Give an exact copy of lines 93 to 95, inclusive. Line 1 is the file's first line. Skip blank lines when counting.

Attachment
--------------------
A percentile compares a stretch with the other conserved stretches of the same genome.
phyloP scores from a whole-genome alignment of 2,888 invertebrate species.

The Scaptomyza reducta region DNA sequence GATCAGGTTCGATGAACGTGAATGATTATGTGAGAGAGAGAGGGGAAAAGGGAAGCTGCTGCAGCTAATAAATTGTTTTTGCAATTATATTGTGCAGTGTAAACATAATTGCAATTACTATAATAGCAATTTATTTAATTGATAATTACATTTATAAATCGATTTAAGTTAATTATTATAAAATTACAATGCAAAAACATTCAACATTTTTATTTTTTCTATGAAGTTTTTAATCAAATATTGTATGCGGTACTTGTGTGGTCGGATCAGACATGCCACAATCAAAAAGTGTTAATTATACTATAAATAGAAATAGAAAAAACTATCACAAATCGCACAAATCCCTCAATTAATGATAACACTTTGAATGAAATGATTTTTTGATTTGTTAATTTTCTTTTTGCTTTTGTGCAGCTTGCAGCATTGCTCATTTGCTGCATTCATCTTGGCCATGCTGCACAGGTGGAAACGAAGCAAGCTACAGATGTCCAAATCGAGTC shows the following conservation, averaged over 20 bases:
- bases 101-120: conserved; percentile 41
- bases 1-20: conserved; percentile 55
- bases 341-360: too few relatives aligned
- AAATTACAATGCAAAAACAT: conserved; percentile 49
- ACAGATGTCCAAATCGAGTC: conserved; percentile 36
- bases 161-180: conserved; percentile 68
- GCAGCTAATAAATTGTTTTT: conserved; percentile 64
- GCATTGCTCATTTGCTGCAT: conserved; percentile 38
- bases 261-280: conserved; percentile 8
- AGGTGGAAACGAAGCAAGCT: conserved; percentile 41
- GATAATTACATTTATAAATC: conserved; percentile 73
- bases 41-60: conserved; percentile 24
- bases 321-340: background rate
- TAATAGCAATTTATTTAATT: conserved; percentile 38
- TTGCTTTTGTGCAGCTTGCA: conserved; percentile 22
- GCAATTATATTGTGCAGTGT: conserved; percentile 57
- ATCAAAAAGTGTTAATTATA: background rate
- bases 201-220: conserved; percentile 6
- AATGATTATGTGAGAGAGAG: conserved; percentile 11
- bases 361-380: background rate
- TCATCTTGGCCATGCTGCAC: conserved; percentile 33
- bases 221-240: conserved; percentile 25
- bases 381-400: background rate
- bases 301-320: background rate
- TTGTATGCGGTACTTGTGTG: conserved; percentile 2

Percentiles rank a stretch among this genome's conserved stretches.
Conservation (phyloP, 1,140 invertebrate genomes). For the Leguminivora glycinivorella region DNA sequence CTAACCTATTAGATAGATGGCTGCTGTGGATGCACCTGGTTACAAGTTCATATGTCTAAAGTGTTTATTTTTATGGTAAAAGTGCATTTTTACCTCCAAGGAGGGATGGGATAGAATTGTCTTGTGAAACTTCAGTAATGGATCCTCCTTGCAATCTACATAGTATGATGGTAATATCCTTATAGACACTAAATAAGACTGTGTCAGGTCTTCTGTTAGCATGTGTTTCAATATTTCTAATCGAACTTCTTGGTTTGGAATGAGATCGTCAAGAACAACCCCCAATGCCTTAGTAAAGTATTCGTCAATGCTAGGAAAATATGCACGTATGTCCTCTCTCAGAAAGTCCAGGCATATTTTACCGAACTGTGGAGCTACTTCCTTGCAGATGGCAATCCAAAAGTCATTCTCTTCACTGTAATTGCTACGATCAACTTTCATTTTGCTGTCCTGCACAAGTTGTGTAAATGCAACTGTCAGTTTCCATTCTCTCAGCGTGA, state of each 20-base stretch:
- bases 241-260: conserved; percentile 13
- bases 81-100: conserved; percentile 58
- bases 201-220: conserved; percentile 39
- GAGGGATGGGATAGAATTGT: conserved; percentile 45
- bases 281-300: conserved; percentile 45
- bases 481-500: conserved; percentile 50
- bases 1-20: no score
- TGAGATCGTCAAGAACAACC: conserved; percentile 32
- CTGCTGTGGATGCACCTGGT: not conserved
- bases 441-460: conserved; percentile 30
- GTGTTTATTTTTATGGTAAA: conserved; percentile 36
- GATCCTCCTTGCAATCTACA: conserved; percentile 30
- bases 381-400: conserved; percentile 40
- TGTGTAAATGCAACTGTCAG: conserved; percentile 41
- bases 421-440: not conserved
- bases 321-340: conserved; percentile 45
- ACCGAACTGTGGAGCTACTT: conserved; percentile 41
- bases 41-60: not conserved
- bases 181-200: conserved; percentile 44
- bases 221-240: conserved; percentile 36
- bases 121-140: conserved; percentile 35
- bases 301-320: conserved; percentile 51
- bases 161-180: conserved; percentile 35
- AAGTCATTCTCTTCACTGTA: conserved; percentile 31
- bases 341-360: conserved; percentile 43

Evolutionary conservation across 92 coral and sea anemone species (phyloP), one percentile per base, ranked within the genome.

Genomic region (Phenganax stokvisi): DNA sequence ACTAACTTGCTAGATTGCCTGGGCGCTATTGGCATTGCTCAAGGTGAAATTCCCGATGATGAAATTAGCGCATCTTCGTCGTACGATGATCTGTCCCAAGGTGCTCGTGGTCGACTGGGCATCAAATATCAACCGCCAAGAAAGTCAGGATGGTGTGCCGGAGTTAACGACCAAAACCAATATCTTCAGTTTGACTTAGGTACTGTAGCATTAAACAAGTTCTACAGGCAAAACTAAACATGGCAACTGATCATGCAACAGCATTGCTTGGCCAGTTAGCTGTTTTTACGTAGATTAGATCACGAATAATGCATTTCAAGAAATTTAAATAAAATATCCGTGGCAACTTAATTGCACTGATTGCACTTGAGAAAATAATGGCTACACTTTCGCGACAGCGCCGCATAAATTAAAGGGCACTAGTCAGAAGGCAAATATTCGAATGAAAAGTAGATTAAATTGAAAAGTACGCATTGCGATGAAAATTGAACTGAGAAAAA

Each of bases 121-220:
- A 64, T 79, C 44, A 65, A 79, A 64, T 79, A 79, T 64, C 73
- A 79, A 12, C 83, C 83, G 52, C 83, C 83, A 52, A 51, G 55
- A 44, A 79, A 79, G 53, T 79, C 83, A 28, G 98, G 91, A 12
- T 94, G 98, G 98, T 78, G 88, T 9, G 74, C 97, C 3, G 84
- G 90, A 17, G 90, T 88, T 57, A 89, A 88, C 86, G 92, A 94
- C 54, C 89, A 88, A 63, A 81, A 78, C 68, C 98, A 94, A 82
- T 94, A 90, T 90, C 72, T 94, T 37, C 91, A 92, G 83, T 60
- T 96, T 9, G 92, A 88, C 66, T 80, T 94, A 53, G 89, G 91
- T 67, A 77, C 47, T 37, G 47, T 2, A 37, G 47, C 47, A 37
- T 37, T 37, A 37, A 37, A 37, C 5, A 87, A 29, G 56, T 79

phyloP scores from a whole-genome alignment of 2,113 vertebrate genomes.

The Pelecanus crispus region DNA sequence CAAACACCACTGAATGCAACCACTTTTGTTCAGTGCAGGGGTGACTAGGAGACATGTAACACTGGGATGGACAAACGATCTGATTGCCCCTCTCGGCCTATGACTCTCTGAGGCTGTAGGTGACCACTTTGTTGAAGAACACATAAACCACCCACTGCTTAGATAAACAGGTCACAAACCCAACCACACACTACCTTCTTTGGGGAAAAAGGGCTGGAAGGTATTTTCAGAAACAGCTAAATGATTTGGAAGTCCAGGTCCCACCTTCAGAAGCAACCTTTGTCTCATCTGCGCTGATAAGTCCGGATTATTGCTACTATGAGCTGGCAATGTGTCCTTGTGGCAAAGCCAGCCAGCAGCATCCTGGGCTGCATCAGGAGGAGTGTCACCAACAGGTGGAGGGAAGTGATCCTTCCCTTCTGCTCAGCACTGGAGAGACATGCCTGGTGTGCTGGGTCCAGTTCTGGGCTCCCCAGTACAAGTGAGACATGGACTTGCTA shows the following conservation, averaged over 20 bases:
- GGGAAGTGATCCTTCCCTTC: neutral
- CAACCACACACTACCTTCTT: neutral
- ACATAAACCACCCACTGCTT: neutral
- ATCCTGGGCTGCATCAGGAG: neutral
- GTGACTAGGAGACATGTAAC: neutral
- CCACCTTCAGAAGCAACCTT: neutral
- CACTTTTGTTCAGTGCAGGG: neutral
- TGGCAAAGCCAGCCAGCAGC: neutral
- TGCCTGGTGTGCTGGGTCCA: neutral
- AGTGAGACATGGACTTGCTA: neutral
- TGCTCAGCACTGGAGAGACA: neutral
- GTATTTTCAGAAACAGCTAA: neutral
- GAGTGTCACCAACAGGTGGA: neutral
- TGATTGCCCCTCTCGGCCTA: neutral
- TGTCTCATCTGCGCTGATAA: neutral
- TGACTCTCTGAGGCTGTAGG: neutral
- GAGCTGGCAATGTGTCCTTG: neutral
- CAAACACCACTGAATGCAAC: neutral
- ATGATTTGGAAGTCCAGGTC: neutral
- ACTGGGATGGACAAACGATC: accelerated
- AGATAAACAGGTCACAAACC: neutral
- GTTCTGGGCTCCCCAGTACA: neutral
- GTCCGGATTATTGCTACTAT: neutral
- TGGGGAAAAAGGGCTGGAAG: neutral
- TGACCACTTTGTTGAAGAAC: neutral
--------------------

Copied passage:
- GTCCGGATTATTGCTACTAT: neutral
- TGGGGAAAAAGGGCTGGAAG: neutral
- TGACCACTTTGTTGAAGAAC: neutral